NLRP3 drives release of the pro-inflammatory cytokines IL-1β, IL-18 and pyroptosis (uncontrolled cell death). These processes lead to chronic inflammation in humans, and as such NLRP3 has been implicated in a large number of diseases.
Following Phase I, Inzomelid will be evaluated for proof of concept in patients with gain-of-function NLRP3 mutations that result in the spectrum of diseases collectively termed CAPS (Cryopyrin Associated Periodic Syndrome).
Clinical and scientific data suggests that inflammation causes many of our most challenging medical conditions. By blocking the inflammasome we can stop inflammation from progressing and inflammation-related diseases may never even develop.
At Inflazome we are focussed on developing proprietary, best in class and orally available drugs that block activation of the NLRP3 inflammasome in order to address clinical unmet needs in inflammatory diseases.
Inflazome has a leading IP position in the NLRP3 inhibitor space. Inflazome has produced an extensive patent portfolio to cover our lead clinical candidates, Inzomelid and Somalix. We have also filed patent applications covering potential next generation candidates and the surrounding generic scope to thoroughly cover the chemical matter in this competitive area. The first patent applications were filed in early 2015.
NLRP3 Inflammasome activation
Many diseases involve NLRP3 inflammasome. This is a danger sensor in our immune cells that is activated by a range of noxious substances in the body which build up in disease.
Formation of the NLRP3 Inflammasome Complex
ATP displaces ADP from the NACHT domain of NLRP3. This leads to the recruitment of ASC and in turn recruits then cleaves pro-caspase-1.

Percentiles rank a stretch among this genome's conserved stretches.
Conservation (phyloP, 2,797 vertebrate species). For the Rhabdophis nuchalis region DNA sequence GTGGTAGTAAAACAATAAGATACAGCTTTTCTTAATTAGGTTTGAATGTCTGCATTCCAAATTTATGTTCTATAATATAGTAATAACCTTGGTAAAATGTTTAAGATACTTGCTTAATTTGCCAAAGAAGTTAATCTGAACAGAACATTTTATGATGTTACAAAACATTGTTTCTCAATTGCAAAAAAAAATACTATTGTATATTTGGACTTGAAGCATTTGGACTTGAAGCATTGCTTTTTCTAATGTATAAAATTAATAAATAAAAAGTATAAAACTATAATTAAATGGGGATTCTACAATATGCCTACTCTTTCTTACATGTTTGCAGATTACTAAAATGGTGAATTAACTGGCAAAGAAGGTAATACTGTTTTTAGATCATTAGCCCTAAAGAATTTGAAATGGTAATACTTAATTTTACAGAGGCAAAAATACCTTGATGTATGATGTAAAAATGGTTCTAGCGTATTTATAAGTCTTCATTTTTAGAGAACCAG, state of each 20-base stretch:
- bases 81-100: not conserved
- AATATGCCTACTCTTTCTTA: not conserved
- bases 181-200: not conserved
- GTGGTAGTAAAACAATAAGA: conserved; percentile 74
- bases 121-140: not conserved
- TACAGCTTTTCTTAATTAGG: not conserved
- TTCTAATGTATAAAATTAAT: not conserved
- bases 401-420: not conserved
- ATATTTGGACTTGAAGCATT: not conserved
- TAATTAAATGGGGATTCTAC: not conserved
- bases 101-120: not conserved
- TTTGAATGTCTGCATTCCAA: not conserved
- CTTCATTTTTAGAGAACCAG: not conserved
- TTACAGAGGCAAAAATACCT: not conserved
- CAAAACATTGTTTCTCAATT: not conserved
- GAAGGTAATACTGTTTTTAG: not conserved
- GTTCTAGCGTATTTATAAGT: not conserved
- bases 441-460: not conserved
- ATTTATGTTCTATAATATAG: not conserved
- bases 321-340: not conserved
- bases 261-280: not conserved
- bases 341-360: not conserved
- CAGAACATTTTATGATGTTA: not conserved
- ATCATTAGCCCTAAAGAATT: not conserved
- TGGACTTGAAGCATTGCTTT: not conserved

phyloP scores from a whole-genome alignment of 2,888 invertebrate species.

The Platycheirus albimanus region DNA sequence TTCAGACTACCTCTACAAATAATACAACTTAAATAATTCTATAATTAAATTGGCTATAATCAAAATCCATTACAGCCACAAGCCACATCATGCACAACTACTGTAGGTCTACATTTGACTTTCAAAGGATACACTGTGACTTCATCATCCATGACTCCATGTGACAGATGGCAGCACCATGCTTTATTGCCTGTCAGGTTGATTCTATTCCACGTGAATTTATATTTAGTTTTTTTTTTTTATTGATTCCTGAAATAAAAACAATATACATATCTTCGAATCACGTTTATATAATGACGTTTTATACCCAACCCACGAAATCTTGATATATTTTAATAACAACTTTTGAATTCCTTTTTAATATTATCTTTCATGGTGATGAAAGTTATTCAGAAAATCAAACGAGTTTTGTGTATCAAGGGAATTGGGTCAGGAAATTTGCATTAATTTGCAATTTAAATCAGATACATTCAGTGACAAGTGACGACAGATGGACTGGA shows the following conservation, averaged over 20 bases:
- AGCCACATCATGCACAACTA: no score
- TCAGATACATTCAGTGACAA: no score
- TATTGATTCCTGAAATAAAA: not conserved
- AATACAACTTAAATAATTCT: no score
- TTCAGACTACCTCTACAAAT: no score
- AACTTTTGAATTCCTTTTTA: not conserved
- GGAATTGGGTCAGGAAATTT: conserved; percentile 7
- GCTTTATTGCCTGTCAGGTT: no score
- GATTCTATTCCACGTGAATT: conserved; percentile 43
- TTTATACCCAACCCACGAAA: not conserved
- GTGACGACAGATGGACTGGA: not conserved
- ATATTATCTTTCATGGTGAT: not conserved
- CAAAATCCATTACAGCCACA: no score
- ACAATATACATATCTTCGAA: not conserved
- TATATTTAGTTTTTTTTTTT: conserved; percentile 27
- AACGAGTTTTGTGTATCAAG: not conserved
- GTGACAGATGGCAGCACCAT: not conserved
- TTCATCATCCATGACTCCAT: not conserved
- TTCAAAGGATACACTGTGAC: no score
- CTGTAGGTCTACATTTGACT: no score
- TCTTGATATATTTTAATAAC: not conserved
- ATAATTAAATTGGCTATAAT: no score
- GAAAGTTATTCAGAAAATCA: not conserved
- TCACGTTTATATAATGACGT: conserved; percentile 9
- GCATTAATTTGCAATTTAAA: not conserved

Caspase-1 activates pro-inflammatory cytokines
Activation of IL-1β and IL-18 and pyroptosis (cell death) drives an inflammatory response and disease progression.
Blocking Activation of the NLRP3 Inflammasome
Inflazome’s potent inhibitors block NLRP3 activations arresting the progression of disease.
NLRP3 and Disease:
Since the identification of the NLRP3 inflammasome in 2001, many activators of NLRP3 have been identified and associated with diseases. A list of diseases and their NLRP3 activators are on the right. At Inflazome we believe that inhibition of NLRP3 activation with our molecules will be effective in treating many of these diseases.
Cryopyrin Associated Periodic Syndromes (CAPs)
Mutation in the NLRP3 gene
Non-alcoholic steatohepatitis (NASH)
Type II diabetes
Free Fatty Acid (FFA), Islet Amyloid Polypeptide (IAPP)
Sickle cell disease (SCD)
Age-related Macular Degeneration (AMD)
Drusen’s deposits, AluRNA
Virus, fungus and bacteria
NLRP3 activation plays a role in many diseases. At Inflazome we have narrowed our focus to develop our suite of therapies for the following diseases where is validated involvement of NLRP3 and the potential to significantly benefit patients:
Imagine a world with effective treatments for Parkinson’s, Alzheimer’s, heart disease and cancer. At Inflazome we are working hard to make this a reality.
Co-founder & Chief Executive Officer
Details of relevant publications can be found below